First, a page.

• Acrylamide levels tend to rise when cooking occurs for longer periods and/or at higher temperatures. Taking care to cook cut potato products, such as frozen French fries or potato slices, to a golden yellow color rather than a medium to dark brown color helps reduce the formation of acrylamide considerably.
  • Be sure to toast bread to a light brown color rather than a medium or dark brown color. Very brown toasted areas contain the most acrylamide. Maybe our kids have the right idea by not eating the crusts, which tend to be the toastiest parts of the bread!
  • Acrylamide forms in coffee when coffee beans are roasted, not when coffee is brewed at home or in a restaurant. So far, scientists have not found good ways to reduce acrylamide formation in roasted coffee beans.

On a side note, I was thrilled to learn recently that Burger Monger, my favorite burger joint, not only uses healthy tallow for frying its french fries instead of unhealthy, rancid vegetable oils (it doesn’t matter if they are hydrogenated or not .. they are still unhealthy!), but also goes the extra mile to blanch them beforehand to minimize acrylamide formation. In the image below is the info proudly displayed at Burger Monger restaurants to inform customers of the traditional cooking approach used.

burger monger blanches fries to minimize acrylamides!

 

Healthy home cooking doesn’t just involve selecting the right foods, it also involves storing and preparing them properly.

Sarah, The Healthy Home Economist

 

Sources and More Information

National Cancer Institute: Acrylamide in Food

American Cancer Society: Acrylamide

Baked Chips as Bad or Worse than Fried?

Low Carb Coconut Chips

Low Carb Fried Chicken

Comments (23)

  • Suzie

    Great article Sarah. Thanks for sharing what you’ve discovered.

    September 1st, 2015 2:30 am Reply
  • GJ

    I don’t understand. How do you get a crispy carb. Type vege baked in an oven at 250*
    Even if you do blanch it 1st. Seems like it would just get hot never crisp.

    August 27th, 2015 7:24 pm Reply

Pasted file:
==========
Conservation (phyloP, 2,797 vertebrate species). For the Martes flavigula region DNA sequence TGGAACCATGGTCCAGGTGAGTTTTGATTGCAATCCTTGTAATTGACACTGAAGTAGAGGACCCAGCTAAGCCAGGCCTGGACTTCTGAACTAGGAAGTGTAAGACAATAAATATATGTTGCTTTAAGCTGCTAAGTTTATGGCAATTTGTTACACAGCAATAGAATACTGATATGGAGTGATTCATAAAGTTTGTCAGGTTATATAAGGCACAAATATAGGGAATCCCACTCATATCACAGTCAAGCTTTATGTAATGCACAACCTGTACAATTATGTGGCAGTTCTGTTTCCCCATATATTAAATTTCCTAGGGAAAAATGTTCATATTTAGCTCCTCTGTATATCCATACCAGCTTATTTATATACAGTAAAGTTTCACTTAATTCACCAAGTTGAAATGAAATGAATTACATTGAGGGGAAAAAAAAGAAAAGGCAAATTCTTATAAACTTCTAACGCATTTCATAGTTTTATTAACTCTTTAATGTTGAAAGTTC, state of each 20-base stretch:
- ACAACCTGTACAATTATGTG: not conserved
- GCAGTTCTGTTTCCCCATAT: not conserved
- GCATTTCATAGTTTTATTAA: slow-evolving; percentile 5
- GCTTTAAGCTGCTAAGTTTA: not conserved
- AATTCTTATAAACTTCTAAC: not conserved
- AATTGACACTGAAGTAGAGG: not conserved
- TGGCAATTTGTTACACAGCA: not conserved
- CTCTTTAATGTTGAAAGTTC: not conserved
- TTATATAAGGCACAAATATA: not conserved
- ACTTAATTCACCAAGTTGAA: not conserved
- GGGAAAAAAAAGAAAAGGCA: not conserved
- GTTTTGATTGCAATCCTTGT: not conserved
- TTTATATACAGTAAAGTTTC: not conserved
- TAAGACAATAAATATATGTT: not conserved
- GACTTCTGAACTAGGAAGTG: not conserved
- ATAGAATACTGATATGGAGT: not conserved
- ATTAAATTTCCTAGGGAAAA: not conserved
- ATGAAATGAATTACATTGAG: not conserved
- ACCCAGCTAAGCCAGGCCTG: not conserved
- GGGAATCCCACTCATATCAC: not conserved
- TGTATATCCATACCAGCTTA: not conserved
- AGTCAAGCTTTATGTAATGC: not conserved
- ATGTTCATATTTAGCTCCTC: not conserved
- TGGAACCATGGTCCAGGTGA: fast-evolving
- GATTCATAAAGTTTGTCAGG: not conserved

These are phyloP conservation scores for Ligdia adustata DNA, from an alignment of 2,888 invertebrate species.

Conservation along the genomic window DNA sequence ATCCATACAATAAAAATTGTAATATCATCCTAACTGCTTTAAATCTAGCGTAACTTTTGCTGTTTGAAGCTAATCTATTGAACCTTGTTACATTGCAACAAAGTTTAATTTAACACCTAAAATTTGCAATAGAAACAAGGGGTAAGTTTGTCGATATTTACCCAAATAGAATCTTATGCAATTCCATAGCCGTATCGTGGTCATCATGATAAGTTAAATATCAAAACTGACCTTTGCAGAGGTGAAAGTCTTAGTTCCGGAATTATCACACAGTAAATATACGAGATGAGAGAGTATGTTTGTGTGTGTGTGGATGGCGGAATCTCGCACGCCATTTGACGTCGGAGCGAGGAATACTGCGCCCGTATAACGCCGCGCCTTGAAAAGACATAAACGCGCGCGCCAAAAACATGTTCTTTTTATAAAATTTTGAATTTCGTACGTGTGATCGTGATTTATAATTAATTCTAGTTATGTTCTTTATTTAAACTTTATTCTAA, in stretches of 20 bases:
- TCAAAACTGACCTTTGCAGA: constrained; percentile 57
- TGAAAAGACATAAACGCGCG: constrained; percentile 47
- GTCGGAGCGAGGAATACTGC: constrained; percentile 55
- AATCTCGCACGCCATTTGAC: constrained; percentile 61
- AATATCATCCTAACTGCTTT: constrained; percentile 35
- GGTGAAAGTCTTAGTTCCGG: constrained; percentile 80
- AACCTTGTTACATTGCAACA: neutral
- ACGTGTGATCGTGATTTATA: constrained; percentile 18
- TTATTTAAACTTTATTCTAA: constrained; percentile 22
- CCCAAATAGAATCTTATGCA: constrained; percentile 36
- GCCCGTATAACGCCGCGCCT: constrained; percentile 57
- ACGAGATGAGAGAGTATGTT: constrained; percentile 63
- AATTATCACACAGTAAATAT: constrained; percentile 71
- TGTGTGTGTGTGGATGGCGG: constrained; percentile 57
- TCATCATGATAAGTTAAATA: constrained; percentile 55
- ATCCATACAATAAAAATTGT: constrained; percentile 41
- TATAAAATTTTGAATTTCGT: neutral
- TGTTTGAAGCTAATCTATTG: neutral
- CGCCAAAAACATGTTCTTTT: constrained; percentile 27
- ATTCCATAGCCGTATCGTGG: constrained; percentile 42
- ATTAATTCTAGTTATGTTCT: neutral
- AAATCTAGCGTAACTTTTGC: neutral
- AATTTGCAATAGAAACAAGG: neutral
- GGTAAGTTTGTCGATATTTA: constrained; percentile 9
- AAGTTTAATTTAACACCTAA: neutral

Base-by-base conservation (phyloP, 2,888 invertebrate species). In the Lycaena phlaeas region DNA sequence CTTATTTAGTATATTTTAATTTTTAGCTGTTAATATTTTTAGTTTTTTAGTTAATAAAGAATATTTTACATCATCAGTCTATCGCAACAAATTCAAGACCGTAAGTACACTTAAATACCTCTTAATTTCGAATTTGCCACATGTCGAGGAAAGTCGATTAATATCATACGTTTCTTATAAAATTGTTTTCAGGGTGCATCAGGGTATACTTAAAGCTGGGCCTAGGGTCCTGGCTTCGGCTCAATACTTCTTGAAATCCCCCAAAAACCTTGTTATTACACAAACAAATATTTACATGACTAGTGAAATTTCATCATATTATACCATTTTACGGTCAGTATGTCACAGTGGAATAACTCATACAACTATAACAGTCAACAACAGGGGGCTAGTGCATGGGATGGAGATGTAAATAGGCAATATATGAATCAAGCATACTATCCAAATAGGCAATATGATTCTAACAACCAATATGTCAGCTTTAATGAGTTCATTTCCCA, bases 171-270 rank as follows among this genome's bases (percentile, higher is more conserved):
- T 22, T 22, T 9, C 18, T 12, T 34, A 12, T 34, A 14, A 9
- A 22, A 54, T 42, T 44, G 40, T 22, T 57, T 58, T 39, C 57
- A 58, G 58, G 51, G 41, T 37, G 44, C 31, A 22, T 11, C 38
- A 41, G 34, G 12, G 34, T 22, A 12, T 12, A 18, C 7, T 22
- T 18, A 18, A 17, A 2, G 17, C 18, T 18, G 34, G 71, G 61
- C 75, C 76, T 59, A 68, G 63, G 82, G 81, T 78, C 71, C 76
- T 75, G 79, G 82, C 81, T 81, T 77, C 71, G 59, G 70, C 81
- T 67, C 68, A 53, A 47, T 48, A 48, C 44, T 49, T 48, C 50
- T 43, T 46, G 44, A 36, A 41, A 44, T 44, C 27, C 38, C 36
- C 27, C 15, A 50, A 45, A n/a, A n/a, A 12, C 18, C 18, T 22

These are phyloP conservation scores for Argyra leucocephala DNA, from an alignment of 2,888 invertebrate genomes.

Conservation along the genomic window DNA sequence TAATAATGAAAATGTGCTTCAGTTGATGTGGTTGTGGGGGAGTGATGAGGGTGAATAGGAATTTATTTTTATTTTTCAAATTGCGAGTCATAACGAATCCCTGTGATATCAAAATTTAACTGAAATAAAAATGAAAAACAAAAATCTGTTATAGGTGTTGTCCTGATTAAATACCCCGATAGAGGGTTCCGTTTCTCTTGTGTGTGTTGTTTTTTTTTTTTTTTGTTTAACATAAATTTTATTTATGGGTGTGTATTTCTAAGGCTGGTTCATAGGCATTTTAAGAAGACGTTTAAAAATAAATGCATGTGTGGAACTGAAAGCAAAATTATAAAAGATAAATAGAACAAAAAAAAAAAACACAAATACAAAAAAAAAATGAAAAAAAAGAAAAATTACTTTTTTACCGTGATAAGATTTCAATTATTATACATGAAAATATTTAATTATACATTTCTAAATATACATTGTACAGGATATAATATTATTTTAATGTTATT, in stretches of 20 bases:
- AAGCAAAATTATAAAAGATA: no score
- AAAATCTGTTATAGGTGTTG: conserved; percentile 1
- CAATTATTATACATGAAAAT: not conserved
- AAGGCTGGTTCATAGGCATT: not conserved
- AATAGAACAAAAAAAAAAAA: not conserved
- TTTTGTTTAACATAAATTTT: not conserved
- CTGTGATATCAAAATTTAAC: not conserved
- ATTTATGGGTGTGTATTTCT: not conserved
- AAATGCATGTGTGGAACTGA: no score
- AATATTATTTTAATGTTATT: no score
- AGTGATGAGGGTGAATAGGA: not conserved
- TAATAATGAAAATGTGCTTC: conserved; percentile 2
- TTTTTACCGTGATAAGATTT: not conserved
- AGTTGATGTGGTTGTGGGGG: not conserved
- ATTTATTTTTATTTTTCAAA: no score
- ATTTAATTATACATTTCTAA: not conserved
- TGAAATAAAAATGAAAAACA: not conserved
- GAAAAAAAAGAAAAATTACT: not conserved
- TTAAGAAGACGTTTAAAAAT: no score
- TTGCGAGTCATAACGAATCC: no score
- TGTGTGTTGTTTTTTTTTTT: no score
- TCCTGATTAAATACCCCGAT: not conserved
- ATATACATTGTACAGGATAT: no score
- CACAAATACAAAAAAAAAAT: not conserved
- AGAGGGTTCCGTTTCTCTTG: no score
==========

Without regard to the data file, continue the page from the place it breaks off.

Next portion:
• Laura

    Hi Sarah,
    I would like to know your opinon on reusing the oil or fat after frying, And if it should be filtered…?
    If reusing oil has any influence on acrilamide content….

    August 16th, 2015 5:11 am Reply
  • Lisa

    What about popcorn? What’s the best way to pop? I love using coconut and olive oil.

    July 15th, 2015 1:04 pm Reply
  • Carrie H

    I usually par cook french fries in low temp oil, take them out and let them cool, then fry at high heat to get crispy. Would the blanch in low temp oil take the place of blanching in water?

    July 15th, 2015 1:28 am Reply
  • sheila

    Does this go for sweet potato as well? I am guessing since they are also starchy.

    July 14th, 2015 8:39 pm Reply
    • Sarah TheHealthyHomeEconomist

      Yes

      July 14th, 2015 8:56 pm Reply
  • Clarissa

    So one of my weekly meals is a whole chicken that I roast on a bed of cut potatoes, onions and sweet potatoes. I cut the veggies, coat in coconut oil or olive oil, add seasoning and then place the season chicken on top. I roast at 450 for 1 hour and 20 min. Sometimes the potatoes are a little overdone but that’s the only way to ensure the 5 lb. chicken is fully cooked. The potatoes are delicious with the chicken fat so I like cooking them together. I imagine that blanching the potatoes before had would mean way over cooked potatoes.
    Should I just cut the potatoes and soak them first?

    July 14th, 2015 3:50 pm Reply
  • Therese

    You don’t mention steaming here, but I’m pretty sure I’ve read this minimizes acrylamides to the same extent as boiling. Yes? I tend to steam all my potatoes and then add my oils and spices afterwards.

    July 12th, 2015 4:19 pm Reply
  • Brandee

    We love to fry hand cut organic fries in tallow, but I couldn’t tell from this post if we should blanch the whole potato before cutting into fries or blanch the cut fries? Do I understand correctly that they should cool completely before frying after they are blanched?